I arrived in the United States on October 17, 2012 in Charlottesville, Virginia. The journey to Charlottesville was long. I spoke no English when I arrived. After several months getting settled in the Charlottesville community, I began taking some English classes that the International Rescue Committee offered. It was by taking those classes that I was able to learn the English alphabet and simple greetings with my incredible teacher Heidi Gordon. She was my first teacher since I dropped out of school. In the beginning, the class was very hard. After three months in Heidi’s class. I was transferred to take some classes at the Adult Learning Center. At the Adult Learning Center, I took some advanced English as Second Language (ESL) classes and some computer classes. However, I had to take a break from school in order to work so I could pay rent and buy a car. Still, I was determined to keep learning and adjusting to my new home.

In early 2017, I started a General Education Development (GED) program. I took three different classes for my GED program: social studies, mathematics, and science. I struggled greatly with the exams, as I had to try several times in order to pass them. The English exam was the greatest challenge for me. I worked with several tutors who I call my heroes because they helped me so much in passing my English exam. I failed my English exam six times, but on my seventh time I managed to pass it all thanks to the wonderful tutors who helped me. On December 4, 2018, I was able to get my GED diploma and I was very thrilled. I felt like all my hard work paid off.

There are three things that made my GED degree possible. The first was the guts to never give up on my goal. I have always loved learning but due to conflict and war I was unable to accomplish my high school diploma. However, I persevered through hard work because I knew it was not going to be easy to get my GED. Another thing that kept me moving was patience. I knew that it was going to take a long time for me to pass my classes and get my GED, so patience was the only thing that kept me moving. The last thing that kept me moving was communication. When I failed, I reached out to my teachers, tutors, and other people in my life to advise me on what I did wrong. It was through communication that I was able to get different ideas and strategies on how I could pass my tests.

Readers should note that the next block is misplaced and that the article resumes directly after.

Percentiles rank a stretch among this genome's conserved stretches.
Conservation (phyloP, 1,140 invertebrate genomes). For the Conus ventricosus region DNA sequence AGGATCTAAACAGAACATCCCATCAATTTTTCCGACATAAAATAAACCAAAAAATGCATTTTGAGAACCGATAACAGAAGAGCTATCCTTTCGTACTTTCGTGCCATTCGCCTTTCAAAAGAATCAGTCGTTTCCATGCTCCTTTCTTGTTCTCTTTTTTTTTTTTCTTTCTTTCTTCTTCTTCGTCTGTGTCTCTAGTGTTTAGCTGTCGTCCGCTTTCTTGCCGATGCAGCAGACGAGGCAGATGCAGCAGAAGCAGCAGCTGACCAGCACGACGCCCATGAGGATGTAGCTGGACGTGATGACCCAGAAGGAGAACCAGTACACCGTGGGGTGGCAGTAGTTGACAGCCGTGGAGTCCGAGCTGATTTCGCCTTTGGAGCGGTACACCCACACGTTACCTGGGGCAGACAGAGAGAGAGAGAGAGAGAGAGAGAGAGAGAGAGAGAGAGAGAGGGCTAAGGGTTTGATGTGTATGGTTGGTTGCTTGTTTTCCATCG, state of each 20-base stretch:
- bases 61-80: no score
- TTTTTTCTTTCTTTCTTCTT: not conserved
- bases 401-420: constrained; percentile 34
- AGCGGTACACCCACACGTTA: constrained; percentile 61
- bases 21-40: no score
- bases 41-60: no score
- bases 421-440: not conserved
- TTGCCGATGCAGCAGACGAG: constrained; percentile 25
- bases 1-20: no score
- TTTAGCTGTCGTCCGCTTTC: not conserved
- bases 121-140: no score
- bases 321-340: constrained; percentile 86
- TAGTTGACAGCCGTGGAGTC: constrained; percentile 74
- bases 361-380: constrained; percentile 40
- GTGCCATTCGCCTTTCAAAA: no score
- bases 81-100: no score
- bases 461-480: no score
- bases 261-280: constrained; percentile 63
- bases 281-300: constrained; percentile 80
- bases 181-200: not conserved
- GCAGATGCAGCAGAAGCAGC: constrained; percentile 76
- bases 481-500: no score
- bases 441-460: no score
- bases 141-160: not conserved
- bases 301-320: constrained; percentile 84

It was because of those traits that I was able to get my GED. Just days after passing my GED exams, I achieved another important milestone. On December 14, 2018, I became a citizen of the United States of America. With so many of my goals finally met, I can say that it has been a very exciting year for me.

Thanks to My Daughter

By Miwako Rice

When my daughter was in preschool, she brought home a piece of paper with just a list of all her classmates’ name on it. I didn’t know what that meant so I just kept it.

On the Valentine’s Day, my daughter came home with a bag full of gifts and treats from her classmates with her name on it. My daughter was happy with what she got, but she told me she was sad that she didn’t have anything to share with her friends. I felt sorry to make her feel that way just because I didn’t know what the list meant, and I didn’t ask anyone about that. I need to do something. Since then, I’ve tried to volunteer at my daughter’s school as much as I can to learn how American schools are like and understand what I need know for my daughter. By volunteering, I got to know the teachers, and became friends with some of the mothers who also volunteer.

Those experiences made me gain confidence with my life. If it was just me, I might not have tried hard to overcome my fear of making mistakes. But I really wanted to help my daughter enjoy her school and learn many things there. In the end I feel like my daughter helped me learn a lesson. Thanks to my daughter I also enjoy my days.


Updated 6/27 to correct the program name (Thomas Jefferson Adult and Career Education at PVCC).